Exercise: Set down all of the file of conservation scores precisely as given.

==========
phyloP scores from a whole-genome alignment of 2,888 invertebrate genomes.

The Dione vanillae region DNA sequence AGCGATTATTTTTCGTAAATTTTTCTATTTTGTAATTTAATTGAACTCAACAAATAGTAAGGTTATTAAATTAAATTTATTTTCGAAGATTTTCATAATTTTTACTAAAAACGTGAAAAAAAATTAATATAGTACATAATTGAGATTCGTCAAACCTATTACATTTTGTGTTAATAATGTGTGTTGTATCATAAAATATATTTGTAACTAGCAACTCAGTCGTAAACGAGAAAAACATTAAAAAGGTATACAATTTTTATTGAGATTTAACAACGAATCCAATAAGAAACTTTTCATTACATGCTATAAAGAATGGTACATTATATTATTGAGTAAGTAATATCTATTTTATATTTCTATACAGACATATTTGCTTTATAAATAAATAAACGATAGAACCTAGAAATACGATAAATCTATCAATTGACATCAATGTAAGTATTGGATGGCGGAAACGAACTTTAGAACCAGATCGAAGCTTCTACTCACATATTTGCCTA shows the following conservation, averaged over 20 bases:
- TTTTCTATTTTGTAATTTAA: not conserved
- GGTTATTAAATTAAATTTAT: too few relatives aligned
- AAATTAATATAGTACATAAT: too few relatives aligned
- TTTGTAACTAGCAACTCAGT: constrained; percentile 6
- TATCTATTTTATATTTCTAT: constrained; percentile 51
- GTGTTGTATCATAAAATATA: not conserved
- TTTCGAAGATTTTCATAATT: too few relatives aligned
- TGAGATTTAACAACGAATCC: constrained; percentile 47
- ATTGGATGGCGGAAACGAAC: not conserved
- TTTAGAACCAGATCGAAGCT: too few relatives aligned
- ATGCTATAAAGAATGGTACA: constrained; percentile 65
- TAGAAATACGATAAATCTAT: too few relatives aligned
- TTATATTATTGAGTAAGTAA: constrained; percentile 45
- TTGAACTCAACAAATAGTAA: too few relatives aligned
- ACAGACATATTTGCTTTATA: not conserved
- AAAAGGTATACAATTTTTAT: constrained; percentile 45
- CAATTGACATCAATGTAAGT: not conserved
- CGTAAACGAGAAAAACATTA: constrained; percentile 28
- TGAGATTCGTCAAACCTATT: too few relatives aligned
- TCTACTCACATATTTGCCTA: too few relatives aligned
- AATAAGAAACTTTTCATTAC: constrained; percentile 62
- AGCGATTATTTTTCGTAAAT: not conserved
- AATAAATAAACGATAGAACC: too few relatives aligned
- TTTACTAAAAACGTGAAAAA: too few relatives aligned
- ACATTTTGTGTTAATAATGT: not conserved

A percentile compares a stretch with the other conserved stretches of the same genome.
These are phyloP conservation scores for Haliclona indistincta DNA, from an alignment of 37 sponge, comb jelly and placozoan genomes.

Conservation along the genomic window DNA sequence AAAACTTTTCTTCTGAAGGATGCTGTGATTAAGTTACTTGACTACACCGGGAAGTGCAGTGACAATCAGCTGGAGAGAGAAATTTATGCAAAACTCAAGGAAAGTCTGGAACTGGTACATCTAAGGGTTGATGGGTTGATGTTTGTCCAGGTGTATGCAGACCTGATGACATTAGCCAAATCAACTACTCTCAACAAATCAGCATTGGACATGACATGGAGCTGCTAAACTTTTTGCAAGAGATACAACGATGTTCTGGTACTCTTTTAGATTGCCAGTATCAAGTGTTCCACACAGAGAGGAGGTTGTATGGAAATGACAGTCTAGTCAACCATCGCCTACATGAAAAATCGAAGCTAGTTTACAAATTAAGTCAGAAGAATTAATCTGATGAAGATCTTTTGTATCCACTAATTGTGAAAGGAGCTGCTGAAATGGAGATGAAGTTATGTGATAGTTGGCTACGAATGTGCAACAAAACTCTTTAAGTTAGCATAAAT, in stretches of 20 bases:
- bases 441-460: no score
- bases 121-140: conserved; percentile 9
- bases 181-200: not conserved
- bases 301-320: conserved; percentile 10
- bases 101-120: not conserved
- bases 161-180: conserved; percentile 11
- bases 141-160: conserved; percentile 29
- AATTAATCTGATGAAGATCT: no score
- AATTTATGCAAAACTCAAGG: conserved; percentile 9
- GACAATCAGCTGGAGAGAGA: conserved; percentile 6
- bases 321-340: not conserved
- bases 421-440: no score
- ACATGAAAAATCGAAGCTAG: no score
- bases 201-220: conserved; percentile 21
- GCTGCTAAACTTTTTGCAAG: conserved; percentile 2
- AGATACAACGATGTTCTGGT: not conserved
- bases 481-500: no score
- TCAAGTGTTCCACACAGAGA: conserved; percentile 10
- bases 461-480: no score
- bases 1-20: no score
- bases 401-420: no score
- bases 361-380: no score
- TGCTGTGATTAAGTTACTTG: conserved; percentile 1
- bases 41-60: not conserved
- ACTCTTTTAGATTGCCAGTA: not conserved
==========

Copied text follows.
phyloP scores from a whole-genome alignment of 2,888 invertebrate genomes.

The Dione vanillae region DNA sequence AGCGATTATTTTTCGTAAATTTTTCTATTTTGTAATTTAATTGAACTCAACAAATAGTAAGGTTATTAAATTAAATTTATTTTCGAAGATTTTCATAATTTTTACTAAAAACGTGAAAAAAAATTAATATAGTACATAATTGAGATTCGTCAAACCTATTACATTTTGTGTTAATAATGTGTGTTGTATCATAAAATATATTTGTAACTAGCAACTCAGTCGTAAACGAGAAAAACATTAAAAAGGTATACAATTTTTATTGAGATTTAACAACGAATCCAATAAGAAACTTTTCATTACATGCTATAAAGAATGGTACATTATATTATTGAGTAAGTAATATCTATTTTATATTTCTATACAGACATATTTGCTTTATAAATAAATAAACGATAGAACCTAGAAATACGATAAATCTATCAATTGACATCAATGTAAGTATTGGATGGCGGAAACGAACTTTAGAACCAGATCGAAGCTTCTACTCACATATTTGCCTA shows the following conservation, averaged over 20 bases:
- TTTTCTATTTTGTAATTTAA: not conserved
- GGTTATTAAATTAAATTTAT: too few relatives aligned
- AAATTAATATAGTACATAAT: too few relatives aligned
- TTTGTAACTAGCAACTCAGT: constrained; percentile 6
- TATCTATTTTATATTTCTAT: constrained; percentile 51
- GTGTTGTATCATAAAATATA: not conserved
- TTTCGAAGATTTTCATAATT: too few relatives aligned
- TGAGATTTAACAACGAATCC: constrained; percentile 47
- ATTGGATGGCGGAAACGAAC: not conserved
- TTTAGAACCAGATCGAAGCT: too few relatives aligned
- ATGCTATAAAGAATGGTACA: constrained; percentile 65
- TAGAAATACGATAAATCTAT: too few relatives aligned
- TTATATTATTGAGTAAGTAA: constrained; percentile 45
- TTGAACTCAACAAATAGTAA: too few relatives aligned
- ACAGACATATTTGCTTTATA: not conserved
- AAAAGGTATACAATTTTTAT: constrained; percentile 45
- CAATTGACATCAATGTAAGT: not conserved
- CGTAAACGAGAAAAACATTA: constrained; percentile 28
- TGAGATTCGTCAAACCTATT: too few relatives aligned
- TCTACTCACATATTTGCCTA: too few relatives aligned
- AATAAGAAACTTTTCATTAC: constrained; percentile 62
- AGCGATTATTTTTCGTAAAT: not conserved
- AATAAATAAACGATAGAACC: too few relatives aligned
- TTTACTAAAAACGTGAAAAA: too few relatives aligned
- ACATTTTGTGTTAATAATGT: not conserved

A percentile compares a stretch with the other conserved stretches of the same genome.
These are phyloP conservation scores for Haliclona indistincta DNA, from an alignment of 37 sponge, comb jelly and placozoan genomes.

Conservation along the genomic window DNA sequence AAAACTTTTCTTCTGAAGGATGCTGTGATTAAGTTACTTGACTACACCGGGAAGTGCAGTGACAATCAGCTGGAGAGAGAAATTTATGCAAAACTCAAGGAAAGTCTGGAACTGGTACATCTAAGGGTTGATGGGTTGATGTTTGTCCAGGTGTATGCAGACCTGATGACATTAGCCAAATCAACTACTCTCAACAAATCAGCATTGGACATGACATGGAGCTGCTAAACTTTTTGCAAGAGATACAACGATGTTCTGGTACTCTTTTAGATTGCCAGTATCAAGTGTTCCACACAGAGAGGAGGTTGTATGGAAATGACAGTCTAGTCAACCATCGCCTACATGAAAAATCGAAGCTAGTTTACAAATTAAGTCAGAAGAATTAATCTGATGAAGATCTTTTGTATCCACTAATTGTGAAAGGAGCTGCTGAAATGGAGATGAAGTTATGTGATAGTTGGCTACGAATGTGCAACAAAACTCTTTAAGTTAGCATAAAT, in stretches of 20 bases:
- bases 441-460: no score
- bases 121-140: conserved; percentile 9
- bases 181-200: not conserved
- bases 301-320: conserved; percentile 10
- bases 101-120: not conserved
- bases 161-180: conserved; percentile 11
- bases 141-160: conserved; percentile 29
- AATTAATCTGATGAAGATCT: no score
- AATTTATGCAAAACTCAAGG: conserved; percentile 9
- GACAATCAGCTGGAGAGAGA: conserved; percentile 6
- bases 321-340: not conserved
- bases 421-440: no score
- ACATGAAAAATCGAAGCTAG: no score
- bases 201-220: conserved; percentile 21
- GCTGCTAAACTTTTTGCAAG: conserved; percentile 2
- AGATACAACGATGTTCTGGT: not conserved
- bases 481-500: no score
- TCAAGTGTTCCACACAGAGA: conserved; percentile 10
- bases 461-480: no score
- bases 1-20: no score
- bases 401-420: no score
- bases 361-380: no score
- TGCTGTGATTAAGTTACTTG: conserved; percentile 1
- bases 41-60: not conserved
- ACTCTTTTAGATTGCCAGTA: not conserved